hoverfly, Platycheirus peltatus m

hoverfly, Platycheirus peltatus m

hoverfly, Platycheirus peltatus f

hoverfly, Platycheirus peltatus f

 

hoverfly, Platycheirus peltatus f

hoverfly, Platycheirus peltatus f

hoverfly, Platycheirus peltatus f

 hoverfly, Platycheirus albimanus f

mining bee, Lasioglossum morio m

mining bee, Lasioglossum morio m

 

hoverfly, Rhingia rostrata m

hoverfly, Rhingia rostrata m

hoverfly, Sphegina siberica f

September 15th 2023. In spite of changes to the weather, there still remain plenty of insects out on the terrace. Temperatures have dropped from 30 degrees to 24, with plenty of rain around. This is a small selection of those remaining subjects. I could have increased this considerably searching on other plants with populations of larger hoverflies but I was still hoping to feature bees in particular, and the thread-like smallest hoverflies. 

mining bee, Lasioglossum morio m

mining bee, Lasioglossum morio m

mining bee, Lasioglossum morio m

mining bee, Lasioglossum morio m

mining bee, Lasioglossum morio m

 

bumblebee, Bombus pascuorum m

hoverfly, Platycheirus peltatus m

hoverfly, Platycheirus peltatus m

 hoverfly, Eristalis arbustorum f

September 13th 2023. We were about to have a meal when a large bird dropped down onto the other side of a smll, overgrown pond outside the kitchen. The picture shows the bird from an upstairs window.

Common buzzard, Buteo buteo

September 11th 2023. The temperature still holding up and our terrace is full of a considerable variety of insects, though the great majority are still males.

mining bee, Lasioglossum cupromicans m

mining bee, Lasioglossum cupromicans m

mining bee, Lasioglossum albipes m

mining bee, Lasioglossum albipes m

mining bee, Lasioglossum albipes m

mining bee, Lasioglossum smeathmanellum m

mining bee, Lasioglossum smeathmanellum m

 

mining bee, Lasioglossum laevigatum m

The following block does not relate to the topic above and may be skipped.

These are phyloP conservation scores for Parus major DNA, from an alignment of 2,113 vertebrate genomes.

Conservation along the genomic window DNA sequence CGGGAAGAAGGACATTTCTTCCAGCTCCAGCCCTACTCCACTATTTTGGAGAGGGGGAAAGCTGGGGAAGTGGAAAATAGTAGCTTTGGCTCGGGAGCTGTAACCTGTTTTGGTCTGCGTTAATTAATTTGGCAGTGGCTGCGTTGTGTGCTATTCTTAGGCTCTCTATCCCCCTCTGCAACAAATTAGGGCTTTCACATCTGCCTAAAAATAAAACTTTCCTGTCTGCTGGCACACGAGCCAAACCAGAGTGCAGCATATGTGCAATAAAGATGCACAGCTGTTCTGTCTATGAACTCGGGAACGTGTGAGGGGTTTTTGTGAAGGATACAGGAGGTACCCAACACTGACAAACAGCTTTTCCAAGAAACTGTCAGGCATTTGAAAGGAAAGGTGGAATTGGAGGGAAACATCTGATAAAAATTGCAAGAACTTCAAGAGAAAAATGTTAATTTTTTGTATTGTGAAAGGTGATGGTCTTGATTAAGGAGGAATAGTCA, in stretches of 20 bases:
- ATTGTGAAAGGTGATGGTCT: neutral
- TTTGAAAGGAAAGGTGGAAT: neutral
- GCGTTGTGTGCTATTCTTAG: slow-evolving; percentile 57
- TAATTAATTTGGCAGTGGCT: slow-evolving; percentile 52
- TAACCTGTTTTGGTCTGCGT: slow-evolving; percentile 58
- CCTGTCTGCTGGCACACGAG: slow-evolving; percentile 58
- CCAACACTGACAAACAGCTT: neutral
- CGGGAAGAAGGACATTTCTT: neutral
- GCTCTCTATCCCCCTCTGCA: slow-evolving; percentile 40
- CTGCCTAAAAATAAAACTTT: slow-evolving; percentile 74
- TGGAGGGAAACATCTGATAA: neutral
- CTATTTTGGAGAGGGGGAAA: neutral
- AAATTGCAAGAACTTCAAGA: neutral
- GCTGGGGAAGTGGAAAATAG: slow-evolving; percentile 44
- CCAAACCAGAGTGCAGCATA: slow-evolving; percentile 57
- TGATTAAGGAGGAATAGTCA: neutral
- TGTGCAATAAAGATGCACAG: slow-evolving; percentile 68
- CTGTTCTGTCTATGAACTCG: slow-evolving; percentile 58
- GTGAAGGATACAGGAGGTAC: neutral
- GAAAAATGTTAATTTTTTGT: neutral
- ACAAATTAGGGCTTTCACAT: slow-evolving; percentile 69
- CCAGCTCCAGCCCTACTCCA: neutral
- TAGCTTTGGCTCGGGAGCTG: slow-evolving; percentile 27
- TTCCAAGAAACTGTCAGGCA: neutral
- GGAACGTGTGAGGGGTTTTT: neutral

mining bee, Lasioglossum laevigatum m 

mining bee, Lasioglossum laevigatum m 

mining bee, Lasioglossum laevigatum m

mining bee, Lasioglossum leucopus f

mining bee, Lasioglossum morio m

mining bee, Lasioglossum zonulum m 

Later that afternoon I visited Catcott Lows just to see if it was still there, after rather a gap! It is definitely not the usual time for seeing many birds of any sort, except perhaps for the various egrets which are pretty much egregious at present. But I was lucky in sptting a Marsh harrier, though the weather had changed somewhat by the end.

Marsh harrier, Circus aeruginosus f

Marsh harrier, Circus aeruginosus f, and Glastonbury Tor

Marsh harrier, Circus aeruginosus f

Marsh harrier, Circus aeruginosus f

September 4th 2023. A busy terrace still. I hold my breath, before we come across a more autumnal chill, which will finally see the end of our Lasioglossum fest.

mining bee, Lasioglossum morio m

 

mining bee, Lasioglossum morio m

mining bee, Halictus tumulorum m

mining bee, Halictus tumulorum m

digger wasp, Crossocerus elongatulus f

hoverfly, Platycheirus clypeatus f

hoverfy, Helophilus pendulus f

September 3rd 2023. 30 degrees greeted midday, bringing a multitude of insects onto the terrace and its surrounding pots, particularly the geraneum. The day's shooting was singular for the number and variety of tiny mining bees. 

mining bee, Lasioglossum calceatum m

 

mining bee, Lasioglossum calceatum m

mining bee, Lasioglossum calceatum m

mining bee, Lasioglossum calceatum m

mining bee, Lasioglossum morio m

mining bee, Lasioglossum morio m

mining bee, Lasioglossum morio m

mining bee, Lasioglossum morio m

mining bee, Lasioglossum minutissimum m

mining bee, Lasioglossum zonulum m

mining bee, Lasioglossum villosulum m

mining bee, Lasioglossum villosulum m

mining bee, Lasioglossum parvulum m

mining bee, Lasioglossum albipes m

mining bee, Lasioglossum albipes m

mining bee, Halictus confusus f

 

yellow-faced bee, Hylaeus communis f

The day was not finished though, for once the lflats had a few insects exploring the nest-holes for their potential, after a long period when absolutely nothing was observed. Most exciting was the presence of a dark bee, a very unusual visitor I have not seen for many years. The body gives a distinct metallic impression and the rounded head is unlike others in the purity of its shape. This was followed by a Crossocerus elongatulus bringing in some form of larval prey into its nest. A couple more Crossocerus were unidentified.

dark bee, Stelis breviuscula f

dark bee, Stelis breviuscula f

digger wasp, Crossocerus elongatulus f

  digger wasp, Crossocerus elongatulus f

September 1st 2023. We have had a complete change weather. August was said to be the wettest ever. while we have now moved into a complete heatwave, at record levels for this time of year. various hoverflies have appeared once more, where we had worried about whether they would be seen at all this year.

hoverfly, Syritta pipiens f

hoverfly, Volucella pellucens f